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Last updateTue, 18 Sep 2018 1pm

I’m embarking on a trip. Not just any trip—but rather a cross-country-and-back trip on bikes.

In fact, if everything went according to plan, I already left, departing from Bakersfield on July 3.

Writer and lighting genius Marcus Peck, from San Jose, Calif., did not know me—a freelance writer/photographer/Lindy hopper—before mid-March 2014. We met working an AV gig at a teacher’s conference in Palm Springs; we quickly discovered that we both have an interest in cycling.

Marcus mentioned something about a long-term bike-ride for charity at a post-work pub-session. I, without hesitating, said, “I’m coming.”

We have been organizing this trip ever since from our respective home cities (he in San Jose, and me in La Quinta). We met again on July 2, and set off into the wind on the 3rd. Marcus has solemnly promised to learn how to Lindy hop and even mentioned something about possible street performances along the way. We also have ukuleles with us!

After leaving Bakersfield, we will head first morth to Missoula, Mont.; east to Boston; south to Washington, D.C.; and back west, probably via Florida, Texas and Utah. We expect the journey to last six to eight months.

We are partnering with three charities: Amman Imman: Water Is Life; Together We Rise; and the Filipino Youth Coalition. We each have a fundraising page. Half of the donations go toward the bike ride, and the other half will go to the charities.

As a writer/photographer team, we have a strong background in telling stories, visually and with finesse in language. (Well, Marcus uses finesse in language; I do photos.)

We are in this to travel slowly, to witness each mile as it goes by, to push ourselves and simply see the land.  

Follow us at vagabonditinerary.wordpress.com; we will post updates as often as possible. You can also donate there.

Published in Community Voices

Hundreds of attendees came out to peruse the offerings of dozens of local authors at the Palm Springs Writers Guild's annual Desert Writers Expo.

The event—held at the Rancho Mirage Public Library on Wednesday, March 20—included about 42 authors who have penned books on topics ranging from "cyber thriller" to travel to past-life regression.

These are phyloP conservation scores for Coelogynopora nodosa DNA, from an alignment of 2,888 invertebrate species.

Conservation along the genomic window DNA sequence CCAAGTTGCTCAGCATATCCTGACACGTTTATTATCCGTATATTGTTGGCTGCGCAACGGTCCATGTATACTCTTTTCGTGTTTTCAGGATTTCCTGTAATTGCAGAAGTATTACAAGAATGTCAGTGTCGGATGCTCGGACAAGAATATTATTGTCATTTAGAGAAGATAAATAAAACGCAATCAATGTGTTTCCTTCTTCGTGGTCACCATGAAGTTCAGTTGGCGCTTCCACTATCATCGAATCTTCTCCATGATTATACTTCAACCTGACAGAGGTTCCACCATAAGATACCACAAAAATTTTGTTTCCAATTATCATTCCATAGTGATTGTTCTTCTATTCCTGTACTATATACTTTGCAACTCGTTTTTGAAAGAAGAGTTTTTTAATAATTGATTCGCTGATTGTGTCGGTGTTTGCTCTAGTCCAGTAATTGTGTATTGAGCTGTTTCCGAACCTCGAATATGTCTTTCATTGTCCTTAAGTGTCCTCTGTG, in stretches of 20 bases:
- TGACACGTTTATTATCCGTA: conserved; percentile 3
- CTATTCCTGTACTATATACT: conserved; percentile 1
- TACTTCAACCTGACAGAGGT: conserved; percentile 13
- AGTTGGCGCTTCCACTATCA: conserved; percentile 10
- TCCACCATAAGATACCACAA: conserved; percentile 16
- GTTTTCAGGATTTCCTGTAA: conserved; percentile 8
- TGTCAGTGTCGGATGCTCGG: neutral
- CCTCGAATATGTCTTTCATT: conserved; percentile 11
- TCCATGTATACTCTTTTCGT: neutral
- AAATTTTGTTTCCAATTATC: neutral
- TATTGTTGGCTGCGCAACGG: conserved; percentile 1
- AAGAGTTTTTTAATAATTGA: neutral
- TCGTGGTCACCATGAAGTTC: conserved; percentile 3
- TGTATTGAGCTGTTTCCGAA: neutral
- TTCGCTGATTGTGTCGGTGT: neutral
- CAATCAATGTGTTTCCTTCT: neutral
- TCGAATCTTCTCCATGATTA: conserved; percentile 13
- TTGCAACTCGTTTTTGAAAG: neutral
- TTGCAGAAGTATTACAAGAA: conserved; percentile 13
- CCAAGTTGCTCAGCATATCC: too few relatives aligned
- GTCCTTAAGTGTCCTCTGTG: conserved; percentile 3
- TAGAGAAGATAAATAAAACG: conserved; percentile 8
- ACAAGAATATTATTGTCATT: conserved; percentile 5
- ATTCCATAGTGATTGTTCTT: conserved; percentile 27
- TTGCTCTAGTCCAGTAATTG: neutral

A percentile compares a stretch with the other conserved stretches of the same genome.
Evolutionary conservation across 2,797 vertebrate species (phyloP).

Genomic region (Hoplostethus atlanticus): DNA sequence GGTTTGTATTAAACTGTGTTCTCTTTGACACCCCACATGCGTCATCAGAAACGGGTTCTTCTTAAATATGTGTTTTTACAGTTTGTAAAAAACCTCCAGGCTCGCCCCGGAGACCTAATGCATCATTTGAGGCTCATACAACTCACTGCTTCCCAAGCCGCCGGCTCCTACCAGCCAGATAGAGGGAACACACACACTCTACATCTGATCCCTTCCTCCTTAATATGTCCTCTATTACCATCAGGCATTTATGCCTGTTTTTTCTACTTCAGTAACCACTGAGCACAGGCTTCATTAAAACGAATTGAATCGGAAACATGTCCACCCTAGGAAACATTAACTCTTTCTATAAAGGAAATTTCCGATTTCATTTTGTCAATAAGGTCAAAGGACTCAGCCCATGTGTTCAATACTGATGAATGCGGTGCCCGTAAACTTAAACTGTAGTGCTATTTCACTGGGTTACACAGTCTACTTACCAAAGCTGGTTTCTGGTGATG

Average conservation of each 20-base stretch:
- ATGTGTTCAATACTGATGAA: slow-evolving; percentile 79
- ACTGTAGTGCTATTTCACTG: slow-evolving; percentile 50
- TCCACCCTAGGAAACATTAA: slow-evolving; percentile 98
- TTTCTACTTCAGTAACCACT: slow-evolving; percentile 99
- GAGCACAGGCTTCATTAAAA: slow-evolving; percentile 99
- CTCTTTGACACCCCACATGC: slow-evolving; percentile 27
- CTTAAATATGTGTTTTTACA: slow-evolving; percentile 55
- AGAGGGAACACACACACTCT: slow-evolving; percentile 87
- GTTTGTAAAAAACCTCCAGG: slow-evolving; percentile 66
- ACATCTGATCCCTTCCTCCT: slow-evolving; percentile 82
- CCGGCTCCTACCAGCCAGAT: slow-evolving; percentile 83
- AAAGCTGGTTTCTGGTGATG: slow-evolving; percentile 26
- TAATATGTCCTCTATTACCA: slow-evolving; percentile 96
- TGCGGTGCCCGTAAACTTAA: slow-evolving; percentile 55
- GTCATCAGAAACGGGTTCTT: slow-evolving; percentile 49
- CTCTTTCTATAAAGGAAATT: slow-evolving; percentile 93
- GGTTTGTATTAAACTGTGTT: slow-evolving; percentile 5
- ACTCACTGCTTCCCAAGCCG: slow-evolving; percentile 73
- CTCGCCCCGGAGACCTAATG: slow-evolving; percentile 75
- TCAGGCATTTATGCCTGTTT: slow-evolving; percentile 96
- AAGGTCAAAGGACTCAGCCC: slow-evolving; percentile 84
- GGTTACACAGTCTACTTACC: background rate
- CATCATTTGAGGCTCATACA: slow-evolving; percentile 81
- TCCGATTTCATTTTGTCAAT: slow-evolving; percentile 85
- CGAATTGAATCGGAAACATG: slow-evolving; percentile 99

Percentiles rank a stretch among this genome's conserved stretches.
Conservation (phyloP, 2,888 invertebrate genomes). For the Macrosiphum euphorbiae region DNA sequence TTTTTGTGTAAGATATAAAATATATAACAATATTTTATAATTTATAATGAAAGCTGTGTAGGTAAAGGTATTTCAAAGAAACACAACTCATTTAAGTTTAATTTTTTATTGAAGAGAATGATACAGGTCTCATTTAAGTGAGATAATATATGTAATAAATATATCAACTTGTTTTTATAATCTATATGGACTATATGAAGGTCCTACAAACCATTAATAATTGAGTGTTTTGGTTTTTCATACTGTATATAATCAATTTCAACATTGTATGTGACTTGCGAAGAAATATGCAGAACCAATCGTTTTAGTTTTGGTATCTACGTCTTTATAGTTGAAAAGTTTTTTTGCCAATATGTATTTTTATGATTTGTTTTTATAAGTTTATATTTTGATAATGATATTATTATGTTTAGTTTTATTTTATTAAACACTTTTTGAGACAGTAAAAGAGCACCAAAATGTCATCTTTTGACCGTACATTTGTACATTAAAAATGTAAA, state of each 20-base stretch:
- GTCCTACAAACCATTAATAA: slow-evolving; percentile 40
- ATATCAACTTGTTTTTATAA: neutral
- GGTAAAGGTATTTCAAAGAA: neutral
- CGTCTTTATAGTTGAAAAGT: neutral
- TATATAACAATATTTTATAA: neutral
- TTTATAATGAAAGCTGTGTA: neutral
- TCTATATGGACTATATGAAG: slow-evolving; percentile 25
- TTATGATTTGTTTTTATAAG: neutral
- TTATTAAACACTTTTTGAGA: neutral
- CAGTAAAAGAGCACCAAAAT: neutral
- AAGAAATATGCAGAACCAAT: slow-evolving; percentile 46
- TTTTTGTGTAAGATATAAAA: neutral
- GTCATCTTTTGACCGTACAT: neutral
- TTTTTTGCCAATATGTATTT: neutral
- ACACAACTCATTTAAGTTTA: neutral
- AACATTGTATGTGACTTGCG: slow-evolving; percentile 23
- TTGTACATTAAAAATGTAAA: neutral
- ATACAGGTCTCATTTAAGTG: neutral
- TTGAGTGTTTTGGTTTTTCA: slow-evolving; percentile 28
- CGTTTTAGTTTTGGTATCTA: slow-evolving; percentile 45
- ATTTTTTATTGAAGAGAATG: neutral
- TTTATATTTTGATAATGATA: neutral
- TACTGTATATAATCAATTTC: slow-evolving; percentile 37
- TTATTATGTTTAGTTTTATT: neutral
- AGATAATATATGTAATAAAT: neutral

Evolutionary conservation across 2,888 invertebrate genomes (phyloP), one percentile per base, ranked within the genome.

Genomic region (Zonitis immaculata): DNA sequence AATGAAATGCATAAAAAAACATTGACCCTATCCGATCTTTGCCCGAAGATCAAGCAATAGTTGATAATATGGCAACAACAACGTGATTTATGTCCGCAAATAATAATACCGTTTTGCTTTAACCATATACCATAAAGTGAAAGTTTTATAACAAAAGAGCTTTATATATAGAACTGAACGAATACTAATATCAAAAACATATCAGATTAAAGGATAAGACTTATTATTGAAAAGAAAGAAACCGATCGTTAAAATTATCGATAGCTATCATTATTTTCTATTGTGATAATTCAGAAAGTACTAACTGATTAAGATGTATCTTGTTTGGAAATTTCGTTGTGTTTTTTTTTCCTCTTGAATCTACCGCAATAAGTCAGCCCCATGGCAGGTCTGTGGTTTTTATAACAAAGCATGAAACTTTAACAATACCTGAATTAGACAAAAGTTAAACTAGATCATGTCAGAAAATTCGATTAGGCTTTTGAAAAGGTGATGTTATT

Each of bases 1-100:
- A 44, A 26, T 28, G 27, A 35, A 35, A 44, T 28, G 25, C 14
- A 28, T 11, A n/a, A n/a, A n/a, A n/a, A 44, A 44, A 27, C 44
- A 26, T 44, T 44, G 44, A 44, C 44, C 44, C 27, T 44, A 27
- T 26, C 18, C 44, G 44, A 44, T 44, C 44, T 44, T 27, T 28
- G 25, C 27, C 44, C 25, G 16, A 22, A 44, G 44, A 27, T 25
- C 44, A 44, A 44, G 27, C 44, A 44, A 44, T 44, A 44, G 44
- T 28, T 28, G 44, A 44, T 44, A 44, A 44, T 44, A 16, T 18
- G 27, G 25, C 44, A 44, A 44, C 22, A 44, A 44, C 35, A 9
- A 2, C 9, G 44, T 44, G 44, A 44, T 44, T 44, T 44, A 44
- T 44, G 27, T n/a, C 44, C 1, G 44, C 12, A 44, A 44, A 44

The Independent stopped by and took a few snapshots of the event. Enjoy.

Published in Snapshot

I remember the first time I ever saw Tierra del Sol’s Desert Safari event.

It was March 2008. It was dark, and I was driving through the Anza-Borrego Desert State Park on Highway S22, toward the Salton Sea. Just outside of the state park, one enters an amazing area called the Badlands. From up on high in the hills, one suddenly descends onto the desert floor. And there it was—as though a city had appeared, a sea of lights hugged the badlands and continued south in an area normally blanketed by darkness or lit solely by the moon. It was quite astounding to see this enormous temporary city.

This coming weekend (Friday, March 1, through Sunday, March 3) is Tierra del Sol’s 51st annual Desert Safari event. Hosted by the “Four Wheel Drive Club of San Diego,” off-roaders meet each year just east of the Anza-Borrego State Park and at the northern end of the Ocotillo Wells State Vehicular Registration Area. Online registration is closed, but you can still register on-site for $65. In order to ride, you need to be registered. There are trail rides and rough runs, vendor showcases, demonstrations, a raffle and even fireworks.

As a relative newcomer to California, but with tremendous love for the desert, I had been blissfully unaware of just how popular off-roading is here. I was a European who loved to visit the desert in the heat of the summer, when most sane people sit around hugging their air conditioners, or just leave. Bikes, quads, ATV's, ORVs, 4WDs, AWDs sand rails, and many other off-roading toys filtered through to my world only as objects of death and destruction: death to the person riding them, and destruction to the landscapes they chew up.

Last year, I finally had to the chance to see what this Desert Safari event was all about, as I worked at the (very popular) empanada stand. I had moved to Salton City, and was thus more knowledgeable about some of these off-road vehicles. I can hear them all the time from my house, and I see the dust tracking behind the vehicles as they zoom through.

I realized the event was a significant gathering for lovers of all sorts of off-road vehicles. Some of the vehicles were standard, some modified, some totally outrageous, and some looked like vehicles you would find on a farm. People invest a lot of time and money into this pastime.

Onsite, there was a lot of action; a huge crowd was there, watching the big guys taking to the training park and trying their hand at the obstacles. (Think a skate park for Jeeps: Instead of half pipes and handrails, there are pyramids and rubber-tire mountains.)

There was also lots of dust flying, fumes and burning rubber burning. I spoke with a good number of people, and one of the things we spoke about was responsible off-roading and “treading lightly.” These trails already exist; they have specifically been cast for off-road vehicles and are intended to be kept to a maximum width, with as little destruction to the desert landscape as possible. The off-roaders are taught to practice “pack it in; pack it out” habits and not to leave the existing trails. They are asked to tread lightly and to minimize the damage to the areas.